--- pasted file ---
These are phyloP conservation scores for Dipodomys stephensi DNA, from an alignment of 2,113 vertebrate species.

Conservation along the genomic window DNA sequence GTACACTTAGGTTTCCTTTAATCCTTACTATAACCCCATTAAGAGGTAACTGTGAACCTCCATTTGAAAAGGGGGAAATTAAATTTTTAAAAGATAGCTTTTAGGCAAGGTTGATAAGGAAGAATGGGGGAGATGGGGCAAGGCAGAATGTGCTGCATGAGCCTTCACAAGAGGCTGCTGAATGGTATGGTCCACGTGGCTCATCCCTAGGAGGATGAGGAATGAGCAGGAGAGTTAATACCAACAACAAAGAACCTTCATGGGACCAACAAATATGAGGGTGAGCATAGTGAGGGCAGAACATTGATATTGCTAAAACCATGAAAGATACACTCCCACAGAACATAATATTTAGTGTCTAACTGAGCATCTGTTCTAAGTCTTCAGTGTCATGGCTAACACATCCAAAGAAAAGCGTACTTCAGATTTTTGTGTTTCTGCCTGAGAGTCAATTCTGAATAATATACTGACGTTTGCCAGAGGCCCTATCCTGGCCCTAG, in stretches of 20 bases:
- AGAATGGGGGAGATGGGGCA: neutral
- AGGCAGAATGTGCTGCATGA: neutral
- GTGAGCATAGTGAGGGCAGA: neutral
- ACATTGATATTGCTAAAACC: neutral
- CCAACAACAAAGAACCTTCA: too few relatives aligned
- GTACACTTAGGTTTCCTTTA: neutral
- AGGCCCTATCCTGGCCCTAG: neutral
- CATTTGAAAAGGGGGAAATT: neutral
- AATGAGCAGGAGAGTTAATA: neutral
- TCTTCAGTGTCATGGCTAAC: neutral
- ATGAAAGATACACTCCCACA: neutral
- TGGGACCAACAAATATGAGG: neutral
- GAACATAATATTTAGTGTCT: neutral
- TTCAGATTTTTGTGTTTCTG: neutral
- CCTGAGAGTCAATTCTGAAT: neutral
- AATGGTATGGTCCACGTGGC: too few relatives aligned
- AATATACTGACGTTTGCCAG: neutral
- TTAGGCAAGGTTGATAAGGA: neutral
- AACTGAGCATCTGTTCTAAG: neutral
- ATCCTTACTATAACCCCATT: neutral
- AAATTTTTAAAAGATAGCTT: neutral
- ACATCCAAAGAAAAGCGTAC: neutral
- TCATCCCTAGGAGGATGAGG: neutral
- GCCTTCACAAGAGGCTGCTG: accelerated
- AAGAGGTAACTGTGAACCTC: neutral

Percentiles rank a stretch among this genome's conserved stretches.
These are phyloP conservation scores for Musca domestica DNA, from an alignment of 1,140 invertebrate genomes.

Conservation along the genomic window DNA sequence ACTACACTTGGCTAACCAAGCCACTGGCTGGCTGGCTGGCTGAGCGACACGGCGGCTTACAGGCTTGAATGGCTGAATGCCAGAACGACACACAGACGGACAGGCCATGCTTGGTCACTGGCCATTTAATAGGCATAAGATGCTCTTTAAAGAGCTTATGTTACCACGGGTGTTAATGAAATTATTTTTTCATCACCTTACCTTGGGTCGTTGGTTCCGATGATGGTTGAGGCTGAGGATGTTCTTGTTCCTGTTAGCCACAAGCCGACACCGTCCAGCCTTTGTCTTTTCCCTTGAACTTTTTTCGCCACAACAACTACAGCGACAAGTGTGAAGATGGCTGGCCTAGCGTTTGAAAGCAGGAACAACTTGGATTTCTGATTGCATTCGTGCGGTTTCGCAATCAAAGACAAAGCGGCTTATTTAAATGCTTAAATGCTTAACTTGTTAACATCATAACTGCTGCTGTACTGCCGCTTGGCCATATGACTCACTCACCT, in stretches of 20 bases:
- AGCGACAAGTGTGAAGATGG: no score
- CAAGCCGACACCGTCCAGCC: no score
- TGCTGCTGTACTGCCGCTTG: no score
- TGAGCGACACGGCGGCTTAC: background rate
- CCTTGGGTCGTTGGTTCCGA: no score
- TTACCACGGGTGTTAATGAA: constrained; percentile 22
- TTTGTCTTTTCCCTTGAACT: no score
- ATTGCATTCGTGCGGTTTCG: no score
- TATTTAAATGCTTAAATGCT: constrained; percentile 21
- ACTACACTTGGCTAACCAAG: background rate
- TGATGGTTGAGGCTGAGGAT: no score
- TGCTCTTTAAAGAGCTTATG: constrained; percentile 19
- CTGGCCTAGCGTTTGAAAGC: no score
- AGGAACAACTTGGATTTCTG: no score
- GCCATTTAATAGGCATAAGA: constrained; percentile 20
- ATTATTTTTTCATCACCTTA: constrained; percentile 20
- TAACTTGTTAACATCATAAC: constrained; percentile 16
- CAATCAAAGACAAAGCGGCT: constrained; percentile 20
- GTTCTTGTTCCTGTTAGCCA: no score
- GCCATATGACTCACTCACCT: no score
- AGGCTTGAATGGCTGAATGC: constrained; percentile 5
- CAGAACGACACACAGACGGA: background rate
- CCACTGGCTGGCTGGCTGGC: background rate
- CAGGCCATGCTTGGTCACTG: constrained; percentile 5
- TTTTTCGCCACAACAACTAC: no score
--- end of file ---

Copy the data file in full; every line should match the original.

These are phyloP conservation scores for Dipodomys stephensi DNA, from an alignment of 2,113 vertebrate species.

Conservation along the genomic window DNA sequence GTACACTTAGGTTTCCTTTAATCCTTACTATAACCCCATTAAGAGGTAACTGTGAACCTCCATTTGAAAAGGGGGAAATTAAATTTTTAAAAGATAGCTTTTAGGCAAGGTTGATAAGGAAGAATGGGGGAGATGGGGCAAGGCAGAATGTGCTGCATGAGCCTTCACAAGAGGCTGCTGAATGGTATGGTCCACGTGGCTCATCCCTAGGAGGATGAGGAATGAGCAGGAGAGTTAATACCAACAACAAAGAACCTTCATGGGACCAACAAATATGAGGGTGAGCATAGTGAGGGCAGAACATTGATATTGCTAAAACCATGAAAGATACACTCCCACAGAACATAATATTTAGTGTCTAACTGAGCATCTGTTCTAAGTCTTCAGTGTCATGGCTAACACATCCAAAGAAAAGCGTACTTCAGATTTTTGTGTTTCTGCCTGAGAGTCAATTCTGAATAATATACTGACGTTTGCCAGAGGCCCTATCCTGGCCCTAG, in stretches of 20 bases:
- AGAATGGGGGAGATGGGGCA: neutral
- AGGCAGAATGTGCTGCATGA: neutral
- GTGAGCATAGTGAGGGCAGA: neutral
- ACATTGATATTGCTAAAACC: neutral
- CCAACAACAAAGAACCTTCA: too few relatives aligned
- GTACACTTAGGTTTCCTTTA: neutral
- AGGCCCTATCCTGGCCCTAG: neutral
- CATTTGAAAAGGGGGAAATT: neutral
- AATGAGCAGGAGAGTTAATA: neutral
- TCTTCAGTGTCATGGCTAAC: neutral
- ATGAAAGATACACTCCCACA: neutral
- TGGGACCAACAAATATGAGG: neutral
- GAACATAATATTTAGTGTCT: neutral
- TTCAGATTTTTGTGTTTCTG: neutral
- CCTGAGAGTCAATTCTGAAT: neutral
- AATGGTATGGTCCACGTGGC: too few relatives aligned
- AATATACTGACGTTTGCCAG: neutral
- TTAGGCAAGGTTGATAAGGA: neutral
- AACTGAGCATCTGTTCTAAG: neutral
- ATCCTTACTATAACCCCATT: neutral
- AAATTTTTAAAAGATAGCTT: neutral
- ACATCCAAAGAAAAGCGTAC: neutral
- TCATCCCTAGGAGGATGAGG: neutral
- GCCTTCACAAGAGGCTGCTG: accelerated
- AAGAGGTAACTGTGAACCTC: neutral

Percentiles rank a stretch among this genome's conserved stretches.
These are phyloP conservation scores for Musca domestica DNA, from an alignment of 1,140 invertebrate genomes.

Conservation along the genomic window DNA sequence ACTACACTTGGCTAACCAAGCCACTGGCTGGCTGGCTGGCTGAGCGACACGGCGGCTTACAGGCTTGAATGGCTGAATGCCAGAACGACACACAGACGGACAGGCCATGCTTGGTCACTGGCCATTTAATAGGCATAAGATGCTCTTTAAAGAGCTTATGTTACCACGGGTGTTAATGAAATTATTTTTTCATCACCTTACCTTGGGTCGTTGGTTCCGATGATGGTTGAGGCTGAGGATGTTCTTGTTCCTGTTAGCCACAAGCCGACACCGTCCAGCCTTTGTCTTTTCCCTTGAACTTTTTTCGCCACAACAACTACAGCGACAAGTGTGAAGATGGCTGGCCTAGCGTTTGAAAGCAGGAACAACTTGGATTTCTGATTGCATTCGTGCGGTTTCGCAATCAAAGACAAAGCGGCTTATTTAAATGCTTAAATGCTTAACTTGTTAACATCATAACTGCTGCTGTACTGCCGCTTGGCCATATGACTCACTCACCT, in stretches of 20 bases:
- AGCGACAAGTGTGAAGATGG: no score
- CAAGCCGACACCGTCCAGCC: no score
- TGCTGCTGTACTGCCGCTTG: no score
- TGAGCGACACGGCGGCTTAC: background rate
- CCTTGGGTCGTTGGTTCCGA: no score
- TTACCACGGGTGTTAATGAA: constrained; percentile 22
- TTTGTCTTTTCCCTTGAACT: no score
- ATTGCATTCGTGCGGTTTCG: no score
- TATTTAAATGCTTAAATGCT: constrained; percentile 21
- ACTACACTTGGCTAACCAAG: background rate
- TGATGGTTGAGGCTGAGGAT: no score
- TGCTCTTTAAAGAGCTTATG: constrained; percentile 19
- CTGGCCTAGCGTTTGAAAGC: no score
- AGGAACAACTTGGATTTCTG: no score
- GCCATTTAATAGGCATAAGA: constrained; percentile 20
- ATTATTTTTTCATCACCTTA: constrained; percentile 20
- TAACTTGTTAACATCATAAC: constrained; percentile 16
- CAATCAAAGACAAAGCGGCT: constrained; percentile 20
- GTTCTTGTTCCTGTTAGCCA: no score
- GCCATATGACTCACTCACCT: no score
- AGGCTTGAATGGCTGAATGC: constrained; percentile 5
- CAGAACGACACACAGACGGA: background rate
- CCACTGGCTGGCTGGCTGGC: background rate
- CAGGCCATGCTTGGTCACTG: constrained; percentile 5
- TTTTTCGCCACAACAACTAC: no score